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On the client side, there are no policy settings required for target-only authentication. Simply configure your client without associating an X.509 certificate with the HTTPS port. You must provide the client with a list of trusted CA certificates, however (see Specifying Trusted CA Certificates).

On the server side, in the server’s XML configuration file, make sure that the sec:clientAuthentication element does not require client authentication. This element can be omitted, in which case the default policy is to not require client authentication. However, if the sec:clientAuthentication element is present, it should be configured as follows:

<http:destination id="{Namespace}PortName.http-destination"> 
  <http:tlsServerParameters>
    ...
 
  <sec:clientAuthentication want="false" required="false"/>
  </http:tlsServerParameters>
</http:destination>

Where the want attribute is set to false (the default), specifying that the server does not request an X.509 certificate from the client during a TLS handshake. The required attribute is also set to false (the default), specifying that the absence of a client certificate does not trigger an exception during the TLS handshake.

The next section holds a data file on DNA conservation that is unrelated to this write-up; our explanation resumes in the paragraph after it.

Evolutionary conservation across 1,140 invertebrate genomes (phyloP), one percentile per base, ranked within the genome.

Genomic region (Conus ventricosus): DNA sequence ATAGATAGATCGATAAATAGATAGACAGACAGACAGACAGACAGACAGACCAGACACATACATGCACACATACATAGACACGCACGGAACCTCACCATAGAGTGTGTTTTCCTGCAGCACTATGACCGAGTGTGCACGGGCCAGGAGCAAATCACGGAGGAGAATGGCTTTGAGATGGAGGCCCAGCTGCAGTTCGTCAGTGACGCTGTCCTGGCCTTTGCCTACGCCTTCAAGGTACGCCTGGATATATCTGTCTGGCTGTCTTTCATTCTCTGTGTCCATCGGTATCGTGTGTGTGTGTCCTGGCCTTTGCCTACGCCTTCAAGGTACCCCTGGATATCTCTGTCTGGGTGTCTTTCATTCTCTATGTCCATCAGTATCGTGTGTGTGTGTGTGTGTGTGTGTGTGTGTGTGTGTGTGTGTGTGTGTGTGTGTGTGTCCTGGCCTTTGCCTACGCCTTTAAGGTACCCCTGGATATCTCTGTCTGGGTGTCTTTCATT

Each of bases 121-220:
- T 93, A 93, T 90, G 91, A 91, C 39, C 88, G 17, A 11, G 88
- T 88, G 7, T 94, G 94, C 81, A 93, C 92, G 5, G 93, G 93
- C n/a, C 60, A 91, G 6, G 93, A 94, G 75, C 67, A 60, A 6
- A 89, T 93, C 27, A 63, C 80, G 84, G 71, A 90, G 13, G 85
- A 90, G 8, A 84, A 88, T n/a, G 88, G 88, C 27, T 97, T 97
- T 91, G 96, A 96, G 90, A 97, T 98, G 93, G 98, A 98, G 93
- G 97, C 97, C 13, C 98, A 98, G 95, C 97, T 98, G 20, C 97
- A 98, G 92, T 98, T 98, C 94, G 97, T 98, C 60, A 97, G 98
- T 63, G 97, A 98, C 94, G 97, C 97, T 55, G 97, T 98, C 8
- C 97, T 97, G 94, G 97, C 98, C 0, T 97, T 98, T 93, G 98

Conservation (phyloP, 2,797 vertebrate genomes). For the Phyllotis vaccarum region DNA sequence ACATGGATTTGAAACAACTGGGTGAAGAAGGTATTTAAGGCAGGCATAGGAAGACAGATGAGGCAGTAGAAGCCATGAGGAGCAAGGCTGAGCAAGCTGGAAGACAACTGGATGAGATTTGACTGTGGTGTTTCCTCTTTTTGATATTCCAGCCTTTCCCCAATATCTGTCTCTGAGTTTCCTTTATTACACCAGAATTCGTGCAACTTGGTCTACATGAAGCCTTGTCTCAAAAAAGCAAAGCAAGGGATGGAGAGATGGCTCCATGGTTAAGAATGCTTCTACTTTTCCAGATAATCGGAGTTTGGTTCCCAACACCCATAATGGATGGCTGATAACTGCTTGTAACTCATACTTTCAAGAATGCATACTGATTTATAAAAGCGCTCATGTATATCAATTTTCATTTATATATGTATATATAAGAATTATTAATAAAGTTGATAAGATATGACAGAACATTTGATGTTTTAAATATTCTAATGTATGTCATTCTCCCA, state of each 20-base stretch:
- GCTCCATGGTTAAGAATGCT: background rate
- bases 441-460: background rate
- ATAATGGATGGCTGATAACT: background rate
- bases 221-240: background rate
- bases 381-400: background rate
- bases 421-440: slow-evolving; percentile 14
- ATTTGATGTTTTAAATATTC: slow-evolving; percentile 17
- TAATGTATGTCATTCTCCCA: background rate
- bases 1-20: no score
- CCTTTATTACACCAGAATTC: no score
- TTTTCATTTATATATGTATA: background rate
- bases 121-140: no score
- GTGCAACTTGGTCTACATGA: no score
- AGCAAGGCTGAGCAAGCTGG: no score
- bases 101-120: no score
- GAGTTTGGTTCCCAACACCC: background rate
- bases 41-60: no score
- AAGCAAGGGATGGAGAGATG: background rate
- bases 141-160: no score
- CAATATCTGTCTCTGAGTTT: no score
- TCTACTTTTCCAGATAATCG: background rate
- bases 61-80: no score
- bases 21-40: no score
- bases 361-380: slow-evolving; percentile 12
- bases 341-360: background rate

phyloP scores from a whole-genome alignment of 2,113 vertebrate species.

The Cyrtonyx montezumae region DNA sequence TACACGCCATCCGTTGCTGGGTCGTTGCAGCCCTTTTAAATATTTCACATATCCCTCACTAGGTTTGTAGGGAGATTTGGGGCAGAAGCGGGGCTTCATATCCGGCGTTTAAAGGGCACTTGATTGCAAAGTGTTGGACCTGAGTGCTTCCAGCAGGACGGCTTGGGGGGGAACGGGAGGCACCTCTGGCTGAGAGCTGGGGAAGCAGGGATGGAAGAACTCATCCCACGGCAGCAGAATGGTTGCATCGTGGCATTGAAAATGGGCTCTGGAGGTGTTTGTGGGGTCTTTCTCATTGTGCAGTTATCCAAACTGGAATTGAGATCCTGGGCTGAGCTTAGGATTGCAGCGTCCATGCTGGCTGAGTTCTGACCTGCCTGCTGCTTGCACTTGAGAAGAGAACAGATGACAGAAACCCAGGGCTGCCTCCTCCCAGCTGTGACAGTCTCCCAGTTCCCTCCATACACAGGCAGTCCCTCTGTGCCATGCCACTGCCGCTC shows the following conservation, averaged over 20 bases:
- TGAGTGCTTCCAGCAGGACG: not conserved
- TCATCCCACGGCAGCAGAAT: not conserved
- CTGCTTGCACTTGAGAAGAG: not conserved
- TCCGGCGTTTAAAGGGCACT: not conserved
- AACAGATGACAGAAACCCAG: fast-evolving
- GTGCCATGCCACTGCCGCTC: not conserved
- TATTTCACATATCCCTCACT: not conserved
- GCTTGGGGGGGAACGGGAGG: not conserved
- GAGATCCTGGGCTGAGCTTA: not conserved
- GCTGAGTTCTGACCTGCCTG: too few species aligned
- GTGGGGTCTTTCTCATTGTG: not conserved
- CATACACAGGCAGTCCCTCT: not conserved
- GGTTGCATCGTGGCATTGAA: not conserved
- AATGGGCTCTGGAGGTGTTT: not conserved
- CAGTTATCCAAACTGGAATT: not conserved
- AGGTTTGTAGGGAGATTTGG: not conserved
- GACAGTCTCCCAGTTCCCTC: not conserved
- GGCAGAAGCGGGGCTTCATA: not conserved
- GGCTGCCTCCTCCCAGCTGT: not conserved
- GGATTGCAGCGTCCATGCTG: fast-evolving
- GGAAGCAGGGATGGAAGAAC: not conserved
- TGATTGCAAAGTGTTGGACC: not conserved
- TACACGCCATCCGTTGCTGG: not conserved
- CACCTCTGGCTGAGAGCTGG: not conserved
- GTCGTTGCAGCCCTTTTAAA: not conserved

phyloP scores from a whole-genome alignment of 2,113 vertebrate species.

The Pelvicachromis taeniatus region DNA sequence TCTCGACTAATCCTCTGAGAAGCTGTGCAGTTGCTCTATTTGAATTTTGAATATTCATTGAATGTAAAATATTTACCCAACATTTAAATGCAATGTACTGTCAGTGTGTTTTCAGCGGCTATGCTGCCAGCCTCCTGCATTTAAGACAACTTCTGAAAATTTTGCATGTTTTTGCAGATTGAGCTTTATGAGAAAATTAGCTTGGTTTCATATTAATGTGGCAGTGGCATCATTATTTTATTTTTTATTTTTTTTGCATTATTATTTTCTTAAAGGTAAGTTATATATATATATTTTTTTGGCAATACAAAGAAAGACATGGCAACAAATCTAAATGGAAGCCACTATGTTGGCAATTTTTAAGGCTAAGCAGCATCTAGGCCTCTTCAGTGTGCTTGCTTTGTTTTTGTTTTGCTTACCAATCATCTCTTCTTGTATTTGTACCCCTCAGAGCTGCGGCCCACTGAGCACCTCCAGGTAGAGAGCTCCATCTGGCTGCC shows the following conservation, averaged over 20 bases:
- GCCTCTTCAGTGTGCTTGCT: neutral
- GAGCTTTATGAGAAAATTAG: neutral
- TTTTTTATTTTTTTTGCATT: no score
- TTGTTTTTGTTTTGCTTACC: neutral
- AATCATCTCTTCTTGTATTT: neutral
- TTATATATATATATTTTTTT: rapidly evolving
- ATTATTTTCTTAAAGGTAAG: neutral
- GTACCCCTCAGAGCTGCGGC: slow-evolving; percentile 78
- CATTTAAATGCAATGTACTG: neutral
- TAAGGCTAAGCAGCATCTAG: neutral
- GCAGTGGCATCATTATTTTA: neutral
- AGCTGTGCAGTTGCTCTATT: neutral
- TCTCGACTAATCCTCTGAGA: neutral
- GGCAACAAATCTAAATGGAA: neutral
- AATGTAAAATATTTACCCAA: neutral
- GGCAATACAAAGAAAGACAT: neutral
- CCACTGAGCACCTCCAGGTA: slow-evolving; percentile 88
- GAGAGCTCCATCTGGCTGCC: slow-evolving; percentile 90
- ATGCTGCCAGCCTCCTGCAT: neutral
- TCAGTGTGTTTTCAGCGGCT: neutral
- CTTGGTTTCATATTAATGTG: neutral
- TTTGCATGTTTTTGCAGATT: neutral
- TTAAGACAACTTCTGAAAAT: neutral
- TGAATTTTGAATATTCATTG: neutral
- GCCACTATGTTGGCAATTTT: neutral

[Note]Note

The want attribute can be set either to true or to false. If set to true, the want setting causes the server to request a client certificate during the TLS handshake, but no exception is raised for clients lacking a certificate, so long as the required attribute is set to false.

It is also necessary to associate an X.509 certificate with the server’s HTTPS port (see Specifying an Application’s Own Certificate ) and to provide the server with a list of trusted CA certificates (see Specifying Trusted CA Certificates ).

[Note]Note

The choice of cipher suite can potentially affect whether or not target-only authentication is supported (see Configuring HTTPS Cipher Suites).

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